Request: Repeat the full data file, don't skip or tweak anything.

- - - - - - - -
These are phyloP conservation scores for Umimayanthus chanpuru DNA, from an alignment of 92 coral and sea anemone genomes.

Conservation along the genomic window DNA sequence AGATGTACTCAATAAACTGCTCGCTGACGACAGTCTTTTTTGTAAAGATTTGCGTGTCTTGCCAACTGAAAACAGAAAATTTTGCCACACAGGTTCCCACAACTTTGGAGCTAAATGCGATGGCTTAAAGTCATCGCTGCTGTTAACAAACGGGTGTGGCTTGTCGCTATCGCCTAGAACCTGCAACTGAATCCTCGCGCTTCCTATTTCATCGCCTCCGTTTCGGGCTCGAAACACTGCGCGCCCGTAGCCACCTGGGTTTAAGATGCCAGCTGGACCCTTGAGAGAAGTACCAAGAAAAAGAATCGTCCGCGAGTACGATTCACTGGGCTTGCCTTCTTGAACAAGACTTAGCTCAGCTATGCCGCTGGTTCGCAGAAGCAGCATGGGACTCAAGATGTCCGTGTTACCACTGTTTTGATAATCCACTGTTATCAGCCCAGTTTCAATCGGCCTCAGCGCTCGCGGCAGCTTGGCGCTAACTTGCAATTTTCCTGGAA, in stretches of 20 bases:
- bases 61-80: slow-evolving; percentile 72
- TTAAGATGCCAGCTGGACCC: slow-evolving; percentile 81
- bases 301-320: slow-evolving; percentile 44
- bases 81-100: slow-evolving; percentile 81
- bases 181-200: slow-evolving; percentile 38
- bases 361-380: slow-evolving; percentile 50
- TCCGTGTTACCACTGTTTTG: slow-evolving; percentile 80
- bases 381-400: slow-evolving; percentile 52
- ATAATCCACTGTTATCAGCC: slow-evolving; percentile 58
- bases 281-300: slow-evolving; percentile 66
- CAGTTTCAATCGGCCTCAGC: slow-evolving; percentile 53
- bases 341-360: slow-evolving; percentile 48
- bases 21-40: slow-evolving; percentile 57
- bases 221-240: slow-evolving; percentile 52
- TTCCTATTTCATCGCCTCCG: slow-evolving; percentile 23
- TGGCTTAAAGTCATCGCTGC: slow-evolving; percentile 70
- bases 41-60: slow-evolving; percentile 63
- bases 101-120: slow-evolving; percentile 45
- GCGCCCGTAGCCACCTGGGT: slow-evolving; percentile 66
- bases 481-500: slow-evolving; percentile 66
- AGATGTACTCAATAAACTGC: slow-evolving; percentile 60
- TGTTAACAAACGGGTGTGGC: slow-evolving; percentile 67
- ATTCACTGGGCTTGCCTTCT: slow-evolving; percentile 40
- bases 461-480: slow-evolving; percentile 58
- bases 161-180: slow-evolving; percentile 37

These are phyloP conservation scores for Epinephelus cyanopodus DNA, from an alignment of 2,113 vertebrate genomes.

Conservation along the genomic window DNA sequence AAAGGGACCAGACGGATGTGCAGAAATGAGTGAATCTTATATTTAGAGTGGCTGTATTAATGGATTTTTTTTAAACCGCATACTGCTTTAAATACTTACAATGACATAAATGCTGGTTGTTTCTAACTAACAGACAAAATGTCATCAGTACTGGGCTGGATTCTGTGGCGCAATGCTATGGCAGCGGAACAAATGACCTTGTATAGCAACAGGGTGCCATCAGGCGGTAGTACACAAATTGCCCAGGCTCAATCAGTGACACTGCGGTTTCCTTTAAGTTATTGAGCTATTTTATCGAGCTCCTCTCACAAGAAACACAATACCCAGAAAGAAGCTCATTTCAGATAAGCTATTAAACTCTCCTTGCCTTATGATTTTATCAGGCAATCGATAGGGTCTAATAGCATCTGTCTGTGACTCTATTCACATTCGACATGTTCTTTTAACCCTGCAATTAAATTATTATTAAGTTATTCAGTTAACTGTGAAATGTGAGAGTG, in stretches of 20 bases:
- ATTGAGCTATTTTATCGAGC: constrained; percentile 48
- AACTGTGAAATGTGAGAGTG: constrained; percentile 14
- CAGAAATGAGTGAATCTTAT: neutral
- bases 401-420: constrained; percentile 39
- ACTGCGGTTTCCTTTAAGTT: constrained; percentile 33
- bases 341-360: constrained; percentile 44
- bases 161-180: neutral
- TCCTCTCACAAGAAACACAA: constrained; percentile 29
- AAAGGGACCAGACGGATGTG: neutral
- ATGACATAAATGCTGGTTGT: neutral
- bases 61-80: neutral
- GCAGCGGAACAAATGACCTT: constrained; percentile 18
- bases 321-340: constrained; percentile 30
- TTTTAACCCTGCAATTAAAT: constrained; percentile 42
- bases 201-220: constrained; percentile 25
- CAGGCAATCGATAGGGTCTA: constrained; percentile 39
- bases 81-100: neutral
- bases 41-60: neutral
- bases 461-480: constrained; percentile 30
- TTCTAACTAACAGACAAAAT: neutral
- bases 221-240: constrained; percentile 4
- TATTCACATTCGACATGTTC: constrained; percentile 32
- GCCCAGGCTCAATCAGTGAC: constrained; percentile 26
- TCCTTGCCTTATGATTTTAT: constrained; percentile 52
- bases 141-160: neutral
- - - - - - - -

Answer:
These are phyloP conservation scores for Umimayanthus chanpuru DNA, from an alignment of 92 coral and sea anemone genomes.

Conservation along the genomic window DNA sequence AGATGTACTCAATAAACTGCTCGCTGACGACAGTCTTTTTTGTAAAGATTTGCGTGTCTTGCCAACTGAAAACAGAAAATTTTGCCACACAGGTTCCCACAACTTTGGAGCTAAATGCGATGGCTTAAAGTCATCGCTGCTGTTAACAAACGGGTGTGGCTTGTCGCTATCGCCTAGAACCTGCAACTGAATCCTCGCGCTTCCTATTTCATCGCCTCCGTTTCGGGCTCGAAACACTGCGCGCCCGTAGCCACCTGGGTTTAAGATGCCAGCTGGACCCTTGAGAGAAGTACCAAGAAAAAGAATCGTCCGCGAGTACGATTCACTGGGCTTGCCTTCTTGAACAAGACTTAGCTCAGCTATGCCGCTGGTTCGCAGAAGCAGCATGGGACTCAAGATGTCCGTGTTACCACTGTTTTGATAATCCACTGTTATCAGCCCAGTTTCAATCGGCCTCAGCGCTCGCGGCAGCTTGGCGCTAACTTGCAATTTTCCTGGAA, in stretches of 20 bases:
- bases 61-80: slow-evolving; percentile 72
- TTAAGATGCCAGCTGGACCC: slow-evolving; percentile 81
- bases 301-320: slow-evolving; percentile 44
- bases 81-100: slow-evolving; percentile 81
- bases 181-200: slow-evolving; percentile 38
- bases 361-380: slow-evolving; percentile 50
- TCCGTGTTACCACTGTTTTG: slow-evolving; percentile 80
- bases 381-400: slow-evolving; percentile 52
- ATAATCCACTGTTATCAGCC: slow-evolving; percentile 58
- bases 281-300: slow-evolving; percentile 66
- CAGTTTCAATCGGCCTCAGC: slow-evolving; percentile 53
- bases 341-360: slow-evolving; percentile 48
- bases 21-40: slow-evolving; percentile 57
- bases 221-240: slow-evolving; percentile 52
- TTCCTATTTCATCGCCTCCG: slow-evolving; percentile 23
- TGGCTTAAAGTCATCGCTGC: slow-evolving; percentile 70
- bases 41-60: slow-evolving; percentile 63
- bases 101-120: slow-evolving; percentile 45
- GCGCCCGTAGCCACCTGGGT: slow-evolving; percentile 66
- bases 481-500: slow-evolving; percentile 66
- AGATGTACTCAATAAACTGC: slow-evolving; percentile 60
- TGTTAACAAACGGGTGTGGC: slow-evolving; percentile 67
- ATTCACTGGGCTTGCCTTCT: slow-evolving; percentile 40
- bases 461-480: slow-evolving; percentile 58
- bases 161-180: slow-evolving; percentile 37

These are phyloP conservation scores for Epinephelus cyanopodus DNA, from an alignment of 2,113 vertebrate genomes.

Conservation along the genomic window DNA sequence AAAGGGACCAGACGGATGTGCAGAAATGAGTGAATCTTATATTTAGAGTGGCTGTATTAATGGATTTTTTTTAAACCGCATACTGCTTTAAATACTTACAATGACATAAATGCTGGTTGTTTCTAACTAACAGACAAAATGTCATCAGTACTGGGCTGGATTCTGTGGCGCAATGCTATGGCAGCGGAACAAATGACCTTGTATAGCAACAGGGTGCCATCAGGCGGTAGTACACAAATTGCCCAGGCTCAATCAGTGACACTGCGGTTTCCTTTAAGTTATTGAGCTATTTTATCGAGCTCCTCTCACAAGAAACACAATACCCAGAAAGAAGCTCATTTCAGATAAGCTATTAAACTCTCCTTGCCTTATGATTTTATCAGGCAATCGATAGGGTCTAATAGCATCTGTCTGTGACTCTATTCACATTCGACATGTTCTTTTAACCCTGCAATTAAATTATTATTAAGTTATTCAGTTAACTGTGAAATGTGAGAGTG, in stretches of 20 bases:
- ATTGAGCTATTTTATCGAGC: constrained; percentile 48
- AACTGTGAAATGTGAGAGTG: constrained; percentile 14
- CAGAAATGAGTGAATCTTAT: neutral
- bases 401-420: constrained; percentile 39
- ACTGCGGTTTCCTTTAAGTT: constrained; percentile 33
- bases 341-360: constrained; percentile 44
- bases 161-180: neutral
- TCCTCTCACAAGAAACACAA: constrained; percentile 29
- AAAGGGACCAGACGGATGTG: neutral
- ATGACATAAATGCTGGTTGT: neutral
- bases 61-80: neutral
- GCAGCGGAACAAATGACCTT: constrained; percentile 18
- bases 321-340: constrained; percentile 30
- TTTTAACCCTGCAATTAAAT: constrained; percentile 42
- bases 201-220: constrained; percentile 25
- CAGGCAATCGATAGGGTCTA: constrained; percentile 39
- bases 81-100: neutral
- bases 41-60: neutral
- bases 461-480: constrained; percentile 30
- TTCTAACTAACAGACAAAAT: neutral
- bases 221-240: constrained; percentile 4
- TATTCACATTCGACATGTTC: constrained; percentile 32
- GCCCAGGCTCAATCAGTGAC: constrained; percentile 26
- TCCTTGCCTTATGATTTTAT: constrained; percentile 52
- bases 141-160: neutral